To hack used to be something I did ‘to be useful’ out in the “back forty” with one of these – you swing it back and forth thus ‘hacking’ the weeds down to something more manageable for a mower unit on a tractor to cover, or to till the earth without having all the seed heads getting into the dirt and creating even more work in the long run.
Hacking hasn’t been that for me for a very long time, primarily because in the early 1990s I landed a MarComm Manager role at a tech company spun out of the IBM, MCI and Merit called, then, ANS CORE Systems, Inc., shortly thereafter, changed to ANS Communications. At that point, amidst towers, air conditioned closets, vast pyramids of empty cans of Mountain Dew and Coca-Cola, my awareness of hacking shifted dramatically; hacking became something our team of programmers protected our Fortune 500 client base from happening to their information systems with firewall and VPDN solutions. Each and every one of my colleagues possessed the technical skills capable of breaking into, rather than protecting, IT systems but each had the moral compass to ‘do no harm’. They were (and continue to be) innovators – way ahead of the technology curve that most of us deal with on a daily basis and obsessed with achieving perfection in code – my job was to shine a spotlight on the product suite they developed and have it gain adoption with our core audiences.
The general public is a bit more aware of hacking today – security breaches abound from crowd-funding platform Kickstarter, to Forbes and Neiman Marcus – it’s generally a rather nefarious association to hack something. But thankfully hacking is emerging from doing “a hack job” to something about fostering positive disruption of a less-than-ideal status quo by applying the creativity inherent to each and every one of us.
To raise new questions, new possibilities, to regard old problems from a new angle, requires creative imagination and marks real advance in science.
— Albert Einstein
Several months ago I sat enraptured watching Logan LaPlante’s TEDx presentation on hacking his education – I am not a mom, but had I been such I would so want to create an environment for learning and living life for my kids as his parents clearly have. At the end of the day it is Logan doing the heavy lifting on his life with a maturity that far too many of us (insert any nationality) do not possess. Self awareness, discipline, creativity and curiosity drive him (as much as his love of skiing on fresh powder). The seminal article by Dr Roger Walsh referenced by Logan encompasses eight building blocks of a happy and healthy life and are referred to as Therapeutic Lifestyles Changes (TLCs) and I can’t help but wonder why (like Logan) this path to living has not become more mainstream – well, in fact I do know why, as do most of us.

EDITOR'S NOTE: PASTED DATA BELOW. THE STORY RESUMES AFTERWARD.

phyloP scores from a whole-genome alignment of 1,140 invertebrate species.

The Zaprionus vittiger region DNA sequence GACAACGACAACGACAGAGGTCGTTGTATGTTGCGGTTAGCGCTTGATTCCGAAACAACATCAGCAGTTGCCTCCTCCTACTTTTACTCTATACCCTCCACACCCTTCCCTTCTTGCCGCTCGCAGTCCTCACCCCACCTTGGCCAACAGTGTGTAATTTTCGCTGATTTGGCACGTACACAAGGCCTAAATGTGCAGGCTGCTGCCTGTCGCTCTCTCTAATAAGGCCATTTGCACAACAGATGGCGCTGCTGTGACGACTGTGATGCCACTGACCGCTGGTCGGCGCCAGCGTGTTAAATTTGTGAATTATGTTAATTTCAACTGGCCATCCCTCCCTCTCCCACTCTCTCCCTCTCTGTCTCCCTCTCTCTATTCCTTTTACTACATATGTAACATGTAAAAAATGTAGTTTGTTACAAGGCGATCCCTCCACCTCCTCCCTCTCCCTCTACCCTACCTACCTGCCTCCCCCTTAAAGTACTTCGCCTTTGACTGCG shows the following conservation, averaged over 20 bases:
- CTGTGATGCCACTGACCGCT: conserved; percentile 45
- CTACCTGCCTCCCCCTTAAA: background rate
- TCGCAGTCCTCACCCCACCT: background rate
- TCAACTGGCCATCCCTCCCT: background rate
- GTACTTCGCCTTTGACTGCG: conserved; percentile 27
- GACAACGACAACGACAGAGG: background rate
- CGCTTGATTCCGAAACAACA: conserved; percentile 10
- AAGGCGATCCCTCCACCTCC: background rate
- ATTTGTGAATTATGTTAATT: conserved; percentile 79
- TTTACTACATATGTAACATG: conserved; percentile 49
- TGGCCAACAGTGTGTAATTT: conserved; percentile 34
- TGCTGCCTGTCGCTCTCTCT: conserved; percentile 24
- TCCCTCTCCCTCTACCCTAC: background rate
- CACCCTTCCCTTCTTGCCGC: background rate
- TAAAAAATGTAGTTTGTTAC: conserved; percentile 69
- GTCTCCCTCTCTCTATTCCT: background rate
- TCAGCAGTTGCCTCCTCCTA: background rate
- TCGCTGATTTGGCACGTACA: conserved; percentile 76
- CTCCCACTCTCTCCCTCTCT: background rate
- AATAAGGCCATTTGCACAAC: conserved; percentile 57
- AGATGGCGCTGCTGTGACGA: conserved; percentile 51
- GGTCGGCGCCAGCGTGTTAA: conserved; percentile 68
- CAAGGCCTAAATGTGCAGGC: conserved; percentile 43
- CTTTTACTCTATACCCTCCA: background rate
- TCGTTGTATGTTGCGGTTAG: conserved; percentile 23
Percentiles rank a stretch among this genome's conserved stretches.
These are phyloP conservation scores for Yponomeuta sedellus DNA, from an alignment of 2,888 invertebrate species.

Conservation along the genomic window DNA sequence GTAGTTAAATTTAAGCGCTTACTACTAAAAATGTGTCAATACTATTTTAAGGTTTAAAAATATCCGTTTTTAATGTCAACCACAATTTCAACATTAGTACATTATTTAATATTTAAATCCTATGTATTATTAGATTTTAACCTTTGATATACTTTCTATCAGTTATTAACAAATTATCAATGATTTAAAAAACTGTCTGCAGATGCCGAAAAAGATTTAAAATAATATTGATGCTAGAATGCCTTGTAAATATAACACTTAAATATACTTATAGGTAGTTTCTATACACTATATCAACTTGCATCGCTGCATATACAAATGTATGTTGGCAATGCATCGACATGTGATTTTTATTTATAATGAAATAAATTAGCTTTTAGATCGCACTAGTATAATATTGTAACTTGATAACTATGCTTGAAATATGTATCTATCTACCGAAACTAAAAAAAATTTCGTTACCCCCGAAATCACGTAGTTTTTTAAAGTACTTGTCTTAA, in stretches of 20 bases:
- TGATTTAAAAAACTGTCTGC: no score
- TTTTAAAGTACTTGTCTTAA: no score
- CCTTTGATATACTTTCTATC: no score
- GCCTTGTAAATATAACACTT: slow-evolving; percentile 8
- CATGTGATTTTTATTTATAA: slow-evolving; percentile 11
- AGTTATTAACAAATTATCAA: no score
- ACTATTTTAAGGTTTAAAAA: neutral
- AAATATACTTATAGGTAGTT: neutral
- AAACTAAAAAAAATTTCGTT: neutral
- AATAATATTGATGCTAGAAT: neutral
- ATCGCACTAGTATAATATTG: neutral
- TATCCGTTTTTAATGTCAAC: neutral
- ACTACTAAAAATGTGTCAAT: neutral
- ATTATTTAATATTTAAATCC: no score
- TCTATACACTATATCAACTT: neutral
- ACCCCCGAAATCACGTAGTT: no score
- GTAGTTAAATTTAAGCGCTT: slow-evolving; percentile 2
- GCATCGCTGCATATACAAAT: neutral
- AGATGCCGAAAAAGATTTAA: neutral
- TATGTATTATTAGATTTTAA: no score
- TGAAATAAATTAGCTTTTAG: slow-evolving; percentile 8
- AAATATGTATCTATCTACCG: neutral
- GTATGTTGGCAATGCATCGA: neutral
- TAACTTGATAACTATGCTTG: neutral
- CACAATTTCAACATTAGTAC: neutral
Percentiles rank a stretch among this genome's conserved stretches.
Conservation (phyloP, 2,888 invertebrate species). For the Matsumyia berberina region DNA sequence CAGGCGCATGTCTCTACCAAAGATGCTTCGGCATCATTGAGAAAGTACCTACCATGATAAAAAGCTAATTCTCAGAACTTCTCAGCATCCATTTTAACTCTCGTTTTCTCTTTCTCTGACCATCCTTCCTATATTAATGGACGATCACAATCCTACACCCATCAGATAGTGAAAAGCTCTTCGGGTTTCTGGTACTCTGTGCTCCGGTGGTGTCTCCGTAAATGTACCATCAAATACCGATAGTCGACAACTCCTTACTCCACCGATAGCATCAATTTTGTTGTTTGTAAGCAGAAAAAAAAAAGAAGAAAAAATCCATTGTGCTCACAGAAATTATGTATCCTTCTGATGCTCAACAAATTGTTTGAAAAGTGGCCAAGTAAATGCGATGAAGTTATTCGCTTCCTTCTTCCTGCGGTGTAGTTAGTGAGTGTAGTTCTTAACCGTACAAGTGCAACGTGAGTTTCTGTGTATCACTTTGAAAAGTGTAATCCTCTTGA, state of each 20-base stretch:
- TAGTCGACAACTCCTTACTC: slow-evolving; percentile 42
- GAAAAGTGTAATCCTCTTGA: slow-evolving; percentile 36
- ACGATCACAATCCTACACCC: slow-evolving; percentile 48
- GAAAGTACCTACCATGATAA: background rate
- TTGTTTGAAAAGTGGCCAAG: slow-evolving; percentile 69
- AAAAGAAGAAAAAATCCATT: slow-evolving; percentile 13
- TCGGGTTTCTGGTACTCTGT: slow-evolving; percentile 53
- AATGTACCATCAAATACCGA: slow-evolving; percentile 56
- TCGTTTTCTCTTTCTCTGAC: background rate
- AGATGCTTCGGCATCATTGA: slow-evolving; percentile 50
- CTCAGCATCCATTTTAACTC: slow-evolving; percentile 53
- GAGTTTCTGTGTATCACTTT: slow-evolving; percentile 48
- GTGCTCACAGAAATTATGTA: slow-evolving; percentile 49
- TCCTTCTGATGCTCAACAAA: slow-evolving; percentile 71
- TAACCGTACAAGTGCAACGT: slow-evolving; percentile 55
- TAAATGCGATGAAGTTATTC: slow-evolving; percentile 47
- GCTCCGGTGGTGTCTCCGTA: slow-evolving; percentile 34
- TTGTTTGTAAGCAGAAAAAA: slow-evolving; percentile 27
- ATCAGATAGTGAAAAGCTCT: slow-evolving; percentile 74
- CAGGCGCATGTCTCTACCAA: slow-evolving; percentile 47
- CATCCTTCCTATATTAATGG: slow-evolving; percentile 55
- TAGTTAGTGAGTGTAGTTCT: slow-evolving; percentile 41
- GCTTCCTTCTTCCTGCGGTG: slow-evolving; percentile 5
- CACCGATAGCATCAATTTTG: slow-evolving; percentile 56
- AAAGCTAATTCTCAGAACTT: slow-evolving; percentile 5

The paradigm of happiness is treated like a Holy Grail instead of something common to our experience and when our reality fails to ‘live up to’ the perception drilled into our psyche by the media we chose ‘medication’ (pills, alcohol or on the psychiatrists’ sofa) rather than stepping into the void. The core outcome of hacking is innovation ~ seeing the possibility of doing something easier, with greater style or more efficiently, fostering positive impact for ourselves and the world around us all of which exist at the core of social responsibility.
There are hundreds of thousands of ‘hackers’ whose efforts have produced totally cool end results, but I want to share two extremes of creative thinking with you that I believe have real possibilities of fostering paradigm shifts in many of our lives. Though I don’t personally know any of these people the term lifehack comes immediately to mind when I think of Anna Haupt and Terese Alstin of the Swedish firm Hövding who have created a cyclists dream come true – a bike helmet that is essentially a personal airbag, and the disruptive microfinance and financial inclusion technology model created by the Croatian firm Oradian‘s co-founders Antonio Separovic, Andrew Mainhart, Julian Oehrlein and Onyeka Adibeli. I think it is a reasonable assumption to write that their quality of life is enhanced because each recognised in themselves creativity begging for outlet and then, as a fundamental principle of their businesses, they engaged in work that both stimulates them and which also incorporates ‘service to others’.
Yes, I realise that my perception of any of these, and thousands of others, individuals might be skewed toward something larger than reality but in believing such perhaps the resonance of positive carries forward to inspire more creativity, catalysing innovation and fostering change.
As the Buddha is credited with saying, “All that we are is the result of what we have thought. The mind is everything. What we think, we become.”
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